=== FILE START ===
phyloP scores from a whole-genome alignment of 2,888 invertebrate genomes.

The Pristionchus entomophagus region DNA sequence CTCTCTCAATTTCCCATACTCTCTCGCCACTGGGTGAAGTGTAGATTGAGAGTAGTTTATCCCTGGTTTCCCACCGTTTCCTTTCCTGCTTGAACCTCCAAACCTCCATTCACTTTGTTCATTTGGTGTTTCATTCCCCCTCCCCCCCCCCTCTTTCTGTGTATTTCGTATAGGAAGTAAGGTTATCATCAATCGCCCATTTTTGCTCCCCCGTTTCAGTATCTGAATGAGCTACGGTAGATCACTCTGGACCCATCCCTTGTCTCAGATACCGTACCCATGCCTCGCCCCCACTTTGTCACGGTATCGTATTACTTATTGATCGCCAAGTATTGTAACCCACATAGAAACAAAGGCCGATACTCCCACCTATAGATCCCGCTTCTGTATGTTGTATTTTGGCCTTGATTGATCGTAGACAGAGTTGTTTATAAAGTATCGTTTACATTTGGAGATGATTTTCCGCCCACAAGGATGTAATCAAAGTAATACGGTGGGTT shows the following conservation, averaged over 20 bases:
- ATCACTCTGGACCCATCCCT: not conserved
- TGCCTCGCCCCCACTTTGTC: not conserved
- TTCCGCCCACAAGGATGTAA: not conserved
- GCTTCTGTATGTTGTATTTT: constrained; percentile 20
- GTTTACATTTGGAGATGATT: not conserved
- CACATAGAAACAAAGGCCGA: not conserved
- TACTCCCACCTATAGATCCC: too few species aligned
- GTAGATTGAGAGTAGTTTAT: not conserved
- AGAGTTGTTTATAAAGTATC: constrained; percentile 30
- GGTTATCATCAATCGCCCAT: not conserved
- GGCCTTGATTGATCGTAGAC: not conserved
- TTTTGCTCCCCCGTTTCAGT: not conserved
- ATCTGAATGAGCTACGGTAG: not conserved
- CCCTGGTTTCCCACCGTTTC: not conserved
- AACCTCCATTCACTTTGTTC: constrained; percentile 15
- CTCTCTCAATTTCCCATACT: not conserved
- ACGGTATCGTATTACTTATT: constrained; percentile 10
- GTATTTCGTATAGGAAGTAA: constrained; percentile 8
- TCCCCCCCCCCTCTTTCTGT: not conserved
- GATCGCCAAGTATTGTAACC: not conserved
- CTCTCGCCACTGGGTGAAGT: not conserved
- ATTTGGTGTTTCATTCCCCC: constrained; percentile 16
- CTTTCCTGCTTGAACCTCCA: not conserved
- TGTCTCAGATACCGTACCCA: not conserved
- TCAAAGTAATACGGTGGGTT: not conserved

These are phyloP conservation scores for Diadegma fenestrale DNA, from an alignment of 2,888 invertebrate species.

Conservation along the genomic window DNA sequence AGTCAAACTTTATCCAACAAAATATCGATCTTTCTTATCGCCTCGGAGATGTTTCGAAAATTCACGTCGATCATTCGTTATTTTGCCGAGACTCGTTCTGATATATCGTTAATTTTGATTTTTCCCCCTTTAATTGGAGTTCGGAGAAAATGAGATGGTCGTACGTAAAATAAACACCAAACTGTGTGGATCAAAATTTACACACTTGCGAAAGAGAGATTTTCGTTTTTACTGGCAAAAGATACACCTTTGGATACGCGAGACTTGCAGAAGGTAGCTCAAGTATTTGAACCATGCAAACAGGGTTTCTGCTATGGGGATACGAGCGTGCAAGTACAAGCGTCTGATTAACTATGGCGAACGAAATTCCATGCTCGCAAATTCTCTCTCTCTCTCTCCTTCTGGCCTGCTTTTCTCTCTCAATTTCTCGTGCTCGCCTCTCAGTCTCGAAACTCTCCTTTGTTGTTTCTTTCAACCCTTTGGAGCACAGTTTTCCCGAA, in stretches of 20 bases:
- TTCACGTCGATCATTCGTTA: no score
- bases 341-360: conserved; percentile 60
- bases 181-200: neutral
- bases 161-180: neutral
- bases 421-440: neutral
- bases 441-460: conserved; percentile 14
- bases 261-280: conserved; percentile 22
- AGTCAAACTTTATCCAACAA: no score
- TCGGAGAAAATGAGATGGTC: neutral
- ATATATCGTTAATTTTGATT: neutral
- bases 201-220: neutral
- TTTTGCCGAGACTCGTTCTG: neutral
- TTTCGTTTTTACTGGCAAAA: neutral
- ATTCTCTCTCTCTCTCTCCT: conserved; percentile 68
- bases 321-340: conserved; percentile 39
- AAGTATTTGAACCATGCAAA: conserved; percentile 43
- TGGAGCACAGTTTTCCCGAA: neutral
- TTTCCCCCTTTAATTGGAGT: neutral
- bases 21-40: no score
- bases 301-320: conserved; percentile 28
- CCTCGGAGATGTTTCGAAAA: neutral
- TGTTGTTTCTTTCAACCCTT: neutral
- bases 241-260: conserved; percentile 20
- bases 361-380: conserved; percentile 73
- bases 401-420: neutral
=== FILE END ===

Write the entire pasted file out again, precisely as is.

phyloP scores from a whole-genome alignment of 2,888 invertebrate genomes.

The Pristionchus entomophagus region DNA sequence CTCTCTCAATTTCCCATACTCTCTCGCCACTGGGTGAAGTGTAGATTGAGAGTAGTTTATCCCTGGTTTCCCACCGTTTCCTTTCCTGCTTGAACCTCCAAACCTCCATTCACTTTGTTCATTTGGTGTTTCATTCCCCCTCCCCCCCCCCTCTTTCTGTGTATTTCGTATAGGAAGTAAGGTTATCATCAATCGCCCATTTTTGCTCCCCCGTTTCAGTATCTGAATGAGCTACGGTAGATCACTCTGGACCCATCCCTTGTCTCAGATACCGTACCCATGCCTCGCCCCCACTTTGTCACGGTATCGTATTACTTATTGATCGCCAAGTATTGTAACCCACATAGAAACAAAGGCCGATACTCCCACCTATAGATCCCGCTTCTGTATGTTGTATTTTGGCCTTGATTGATCGTAGACAGAGTTGTTTATAAAGTATCGTTTACATTTGGAGATGATTTTCCGCCCACAAGGATGTAATCAAAGTAATACGGTGGGTT shows the following conservation, averaged over 20 bases:
- ATCACTCTGGACCCATCCCT: not conserved
- TGCCTCGCCCCCACTTTGTC: not conserved
- TTCCGCCCACAAGGATGTAA: not conserved
- GCTTCTGTATGTTGTATTTT: constrained; percentile 20
- GTTTACATTTGGAGATGATT: not conserved
- CACATAGAAACAAAGGCCGA: not conserved
- TACTCCCACCTATAGATCCC: too few species aligned
- GTAGATTGAGAGTAGTTTAT: not conserved
- AGAGTTGTTTATAAAGTATC: constrained; percentile 30
- GGTTATCATCAATCGCCCAT: not conserved
- GGCCTTGATTGATCGTAGAC: not conserved
- TTTTGCTCCCCCGTTTCAGT: not conserved
- ATCTGAATGAGCTACGGTAG: not conserved
- CCCTGGTTTCCCACCGTTTC: not conserved
- AACCTCCATTCACTTTGTTC: constrained; percentile 15
- CTCTCTCAATTTCCCATACT: not conserved
- ACGGTATCGTATTACTTATT: constrained; percentile 10
- GTATTTCGTATAGGAAGTAA: constrained; percentile 8
- TCCCCCCCCCCTCTTTCTGT: not conserved
- GATCGCCAAGTATTGTAACC: not conserved
- CTCTCGCCACTGGGTGAAGT: not conserved
- ATTTGGTGTTTCATTCCCCC: constrained; percentile 16
- CTTTCCTGCTTGAACCTCCA: not conserved
- TGTCTCAGATACCGTACCCA: not conserved
- TCAAAGTAATACGGTGGGTT: not conserved

These are phyloP conservation scores for Diadegma fenestrale DNA, from an alignment of 2,888 invertebrate species.

Conservation along the genomic window DNA sequence AGTCAAACTTTATCCAACAAAATATCGATCTTTCTTATCGCCTCGGAGATGTTTCGAAAATTCACGTCGATCATTCGTTATTTTGCCGAGACTCGTTCTGATATATCGTTAATTTTGATTTTTCCCCCTTTAATTGGAGTTCGGAGAAAATGAGATGGTCGTACGTAAAATAAACACCAAACTGTGTGGATCAAAATTTACACACTTGCGAAAGAGAGATTTTCGTTTTTACTGGCAAAAGATACACCTTTGGATACGCGAGACTTGCAGAAGGTAGCTCAAGTATTTGAACCATGCAAACAGGGTTTCTGCTATGGGGATACGAGCGTGCAAGTACAAGCGTCTGATTAACTATGGCGAACGAAATTCCATGCTCGCAAATTCTCTCTCTCTCTCTCCTTCTGGCCTGCTTTTCTCTCTCAATTTCTCGTGCTCGCCTCTCAGTCTCGAAACTCTCCTTTGTTGTTTCTTTCAACCCTTTGGAGCACAGTTTTCCCGAA, in stretches of 20 bases:
- TTCACGTCGATCATTCGTTA: no score
- bases 341-360: conserved; percentile 60
- bases 181-200: neutral
- bases 161-180: neutral
- bases 421-440: neutral
- bases 441-460: conserved; percentile 14
- bases 261-280: conserved; percentile 22
- AGTCAAACTTTATCCAACAA: no score
- TCGGAGAAAATGAGATGGTC: neutral
- ATATATCGTTAATTTTGATT: neutral
- bases 201-220: neutral
- TTTTGCCGAGACTCGTTCTG: neutral
- TTTCGTTTTTACTGGCAAAA: neutral
- ATTCTCTCTCTCTCTCTCCT: conserved; percentile 68
- bases 321-340: conserved; percentile 39
- AAGTATTTGAACCATGCAAA: conserved; percentile 43
- TGGAGCACAGTTTTCCCGAA: neutral
- TTTCCCCCTTTAATTGGAGT: neutral
- bases 21-40: no score
- bases 301-320: conserved; percentile 28
- CCTCGGAGATGTTTCGAAAA: neutral
- TGTTGTTTCTTTCAACCCTT: neutral
- bases 241-260: conserved; percentile 20
- bases 361-380: conserved; percentile 73
- bases 401-420: neutral